Like most football people from northeastern Ohio, Dean Hood was plenty familiar with the Stoops family name.
“I took a lot of pride, just kind of keeping track of the guys that came from that area that were successful in coaching,” Kentucky’s new special teams and outside linebackers coach said during his first meeting with the media since joining the staff of Cats head coach Mark Stoops.
“You know, the Pelinis, the Stoops, Urban Meyer. I just took a lot of pride in that, hey, this is my home area and here’s these guys out there being successful at the highest level of college football.”
The former head coach at Eastern Kentucky University kept track of Mark Stoops from afar over the years, including watching him take over the defense at Florida State, taking the Seminoles to what Hood called “a whole other level.”
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Then when Stoops took over at UK, just a county over from where Hood was at EKU, the former Colonels head coach saw how Stoops grew Kentucky’s flailing program.
When the two head coaches met on the field at Commonwealth Stadium before the game in 2015, Hood said to Stoops: “Coach, I really appreciate you.”
Mark Stoops probably thought it was because of the phone call he made to reach out to Hood to shut down any extracurricular activity during the game between a handful of players on the two teams involved in an earlier bar fight in Richmond.
“I thought he was phenomenal how he handled that,” Hood said Tuesday.
Or maybe Stoops thought the appreciation was because of UK’s kind gesture of putting EKU player Joey Kraemer’s face up on the video boards at Commonwealth after he died tragically in an auto accident the weekend before the game.
It’s a death that still touches Hood, who had to take a moment during the news conference to compose himself as he discussed it.
“Excuse me,” Hood said, rubbing his hands together vigorously as a distraction. Stoops “was great with all that. How he handled that, had (Kraemer’s) picture up on the scoreboard at the game.”
And as much as Hood appreciated all of those things about Stoops, he also said it was about how much he’d watched UK’s program improve under the new head coach in a short time.
I’m really excited that Coach Stoops would reach back out after kind of how that whole thing was presented and say, ‘Hey, I want you on the staff.’ I’m just so impressed with that.
Dean Hood, on turning down Stoops’ job offer last year only to accept it this year
Hood also thought it was clutch that Stoops started recruiting their home state of Ohio, which the special teams coach considers a key piece in UK’s resurgence.
“Why wouldn’t somebody do that: take the SEC brand that means so much and take it to a state like Ohio and get those kids?” Hood said. “I noticed Coach Stoops doing that right away. To me, I thought that was really, really smart. Really good idea.”
Hood’s appreciation grew exponentially as of late when Stoops called him for the second time in a year about an opening on UK’s defensive staff. The Cats head coach didn’t mind that Hood had turned him down a year before to stay on at Charlotte, where he’d just joined the staff.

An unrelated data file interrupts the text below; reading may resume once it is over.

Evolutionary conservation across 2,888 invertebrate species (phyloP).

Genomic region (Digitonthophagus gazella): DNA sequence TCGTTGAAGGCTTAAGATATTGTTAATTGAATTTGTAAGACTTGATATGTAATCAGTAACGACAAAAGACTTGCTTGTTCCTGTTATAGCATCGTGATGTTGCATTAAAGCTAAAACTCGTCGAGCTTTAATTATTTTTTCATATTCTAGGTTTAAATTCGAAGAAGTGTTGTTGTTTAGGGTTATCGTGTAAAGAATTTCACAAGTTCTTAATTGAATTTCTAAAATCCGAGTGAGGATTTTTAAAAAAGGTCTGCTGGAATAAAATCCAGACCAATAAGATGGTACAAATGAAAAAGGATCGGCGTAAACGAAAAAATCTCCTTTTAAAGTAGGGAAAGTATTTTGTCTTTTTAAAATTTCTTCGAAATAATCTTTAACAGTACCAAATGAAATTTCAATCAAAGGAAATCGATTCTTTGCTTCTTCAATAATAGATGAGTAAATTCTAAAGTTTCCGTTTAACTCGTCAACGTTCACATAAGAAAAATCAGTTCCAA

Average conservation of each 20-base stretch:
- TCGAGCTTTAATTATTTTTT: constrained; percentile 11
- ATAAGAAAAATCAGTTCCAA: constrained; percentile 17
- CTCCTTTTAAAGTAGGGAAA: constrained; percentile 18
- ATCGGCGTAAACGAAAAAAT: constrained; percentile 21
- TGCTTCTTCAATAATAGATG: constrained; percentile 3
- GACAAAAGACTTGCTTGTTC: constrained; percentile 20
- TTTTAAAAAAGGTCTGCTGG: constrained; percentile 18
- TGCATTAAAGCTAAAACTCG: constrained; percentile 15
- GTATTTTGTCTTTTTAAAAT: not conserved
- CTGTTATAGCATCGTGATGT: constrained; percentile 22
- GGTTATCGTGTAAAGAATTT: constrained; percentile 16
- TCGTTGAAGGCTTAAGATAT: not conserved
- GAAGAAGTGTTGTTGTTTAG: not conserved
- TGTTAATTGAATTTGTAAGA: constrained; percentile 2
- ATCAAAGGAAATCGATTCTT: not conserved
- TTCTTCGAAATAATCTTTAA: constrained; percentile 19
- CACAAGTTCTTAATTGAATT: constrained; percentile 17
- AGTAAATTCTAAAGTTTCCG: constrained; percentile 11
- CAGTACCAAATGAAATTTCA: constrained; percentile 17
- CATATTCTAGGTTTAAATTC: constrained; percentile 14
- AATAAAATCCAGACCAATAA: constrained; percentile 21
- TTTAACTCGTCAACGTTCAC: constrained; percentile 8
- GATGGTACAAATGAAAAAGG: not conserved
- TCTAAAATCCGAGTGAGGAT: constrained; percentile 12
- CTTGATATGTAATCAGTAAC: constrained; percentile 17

“That’s really the most impressive thing and maybe one of the things that motivates me the most to want to work for Mark Stoops,” Hood said.
Even though reports made it sound like Hood rejected Stoops at the time, the new coach said that wasn’t the case. He simply stayed at Charlotte because his friend had given him a job when he’d just been fired and he didn’t want to leave that friend hanging.
Stoops could have been upset by the reports and never called back, but he wasn’t.
“I’m really excited that Coach Stoops would reach back out after kind of how that whole thing was presented and say, ‘Hey, I want you on the staff,’” Hood continued. “I’m just so impressed with that.”
Both Hood and new defensive line coach Derrick LeBlanc, who also met with the media Tuesday, sounded ready to get started with spring practice Sunday.
Both discussed wanting the special teams and defensive line groups to be more aggressive.
They also discussed where their primary recruiting zones will be moving forward. LeBlanc will be an extra set of eyes on the fertile football ground in Georgia, specifically the northern part of the state.
“Hopefully we can get guys up here to Lexington that want to be a part of what we’ve got going here,” LeBlanc said. “I think we’ve got a great thing going here, and like I said, I’m excited. We’re all stepping in here at the right time.”
Hood, meanwhile, will go back to familiar territory from his EKU coaching days when he splits part of the commonwealth with John Schlarman. Hood will take the eastern part of the state, and the UK offensive line coach, who has had a good deal of success in the Bluegrass lately, will focus on the western part.
It also sounds like the former EKU head coach will open up some new recruiting territories for the Cats, including Charlotte, N.C., where Hood has recruited most recently.
“I’ve made some good inroads with some coaches down there,” Hood said of a state where UK has just one scholarship player in Kengera Daniel.
Hood also will continue to mine Tennessee, specifically the triangle around Nashville, Knoxville and Chattanooga, like he did as head coach at Eastern.
UK has had sporadic success in Tennessee. The 2017 class has one player from Tennessee in defensive lineman Quinton Bohanna, who is from Cordova, near Memphis.